Another county constraint on the amount of real property taxes is that nearly a century ago the New York State Legislature enacted the Suffolk County Tax Act, which requires that the county general fund use the collected property tax revenue received to make all other taxing jurisdictions within the county (towns, schools, police and other county and noncounty taxing entities) whole even when property owners are delinquent in paying their taxes.

Certain aspects of this tax act create cash flow issues for the county and other local taxing jurisdictions. This problem is currently being reviewed by the Suffolk County Tax Act Study Committee to see what solutions may be possible.

In addition to the taxes on real property the county also collects revenue from real property tax items. These include the revenue on the sale of defaulted properties; interest and penalties on unpaid taxes; and payments in lieu of taxes (PILOTs), which are reimbursements for properties that are off the tax rolls because they are owned by the federal government or exempted for other reasons. These real property tax items sometimes contribute more revenue than real property taxes themselves.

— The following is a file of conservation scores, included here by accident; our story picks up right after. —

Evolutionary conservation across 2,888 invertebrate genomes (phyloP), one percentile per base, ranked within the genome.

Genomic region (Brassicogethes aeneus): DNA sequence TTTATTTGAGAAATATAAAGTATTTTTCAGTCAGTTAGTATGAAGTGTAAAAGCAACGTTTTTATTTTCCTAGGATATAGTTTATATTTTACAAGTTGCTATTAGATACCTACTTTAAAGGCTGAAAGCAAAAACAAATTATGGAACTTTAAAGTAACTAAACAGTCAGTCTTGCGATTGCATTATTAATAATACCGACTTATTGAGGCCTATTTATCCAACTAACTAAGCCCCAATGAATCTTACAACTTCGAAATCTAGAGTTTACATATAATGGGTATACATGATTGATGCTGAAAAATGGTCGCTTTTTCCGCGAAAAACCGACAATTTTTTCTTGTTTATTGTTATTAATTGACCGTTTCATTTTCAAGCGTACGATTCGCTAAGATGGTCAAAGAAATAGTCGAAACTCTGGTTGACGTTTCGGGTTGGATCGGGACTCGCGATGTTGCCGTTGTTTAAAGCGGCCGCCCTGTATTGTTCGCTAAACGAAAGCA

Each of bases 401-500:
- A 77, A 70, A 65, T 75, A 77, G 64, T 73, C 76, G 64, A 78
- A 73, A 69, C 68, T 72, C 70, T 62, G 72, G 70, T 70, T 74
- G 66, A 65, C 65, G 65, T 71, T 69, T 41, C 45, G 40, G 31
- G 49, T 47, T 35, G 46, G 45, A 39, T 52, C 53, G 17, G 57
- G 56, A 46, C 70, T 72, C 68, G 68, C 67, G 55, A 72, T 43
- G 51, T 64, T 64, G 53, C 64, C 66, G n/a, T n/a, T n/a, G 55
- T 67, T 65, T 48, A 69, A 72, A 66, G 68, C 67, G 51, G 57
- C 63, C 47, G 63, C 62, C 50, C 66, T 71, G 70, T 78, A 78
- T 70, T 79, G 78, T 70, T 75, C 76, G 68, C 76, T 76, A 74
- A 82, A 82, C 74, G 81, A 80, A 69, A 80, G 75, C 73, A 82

Beyond the various legal constraints mentioned, sales tax and property tax revenues tend to rise and fall with the economy since people spend less in bad times; this can place more burden, relatively speaking, on people with lower incomes. Due to the 2008 Great Recession, sales tax revenues dropped and have not recovered enough to produce sufficient revenue as county expenditures have increased. In 2017 county sales tax receipts grew by 4.28 percent but still came in $2.4 million short of budget projections. Therefore, the county has had to find other ways to generate more revenues.

The county has tried to solve the problem by increasing old fees and imposing new ones. Unfortunately, these new fees have not been enough, and since 2014 the county has had to borrow a total of $166.3 million from the Assessment Stabilization Reserve Fund (ASRF) to make up the shortfall. In 2018, the county must begin paying back the ASRF.

The new federal tax law, which took effect in 2018, may have significant effects on the county economy, thus leading to more uncertainty about budget projections in the coming year.

(Based on information presented in the Review of the 2018 Recommended Operating Budget prepared by the Suffolk County Legislature Budget Review Office.)

Peggy Olness is a board member of the League of Women Voters of Suffolk County, a nonprofit, nonpartisan organization that encourages the informed and active participation of citizens in government and influences public policy through education and advocacy. For more information, visit www.lwv-suffolkcounty.org, email league@lwv-suffolkcounty.org or call 631-862-6860.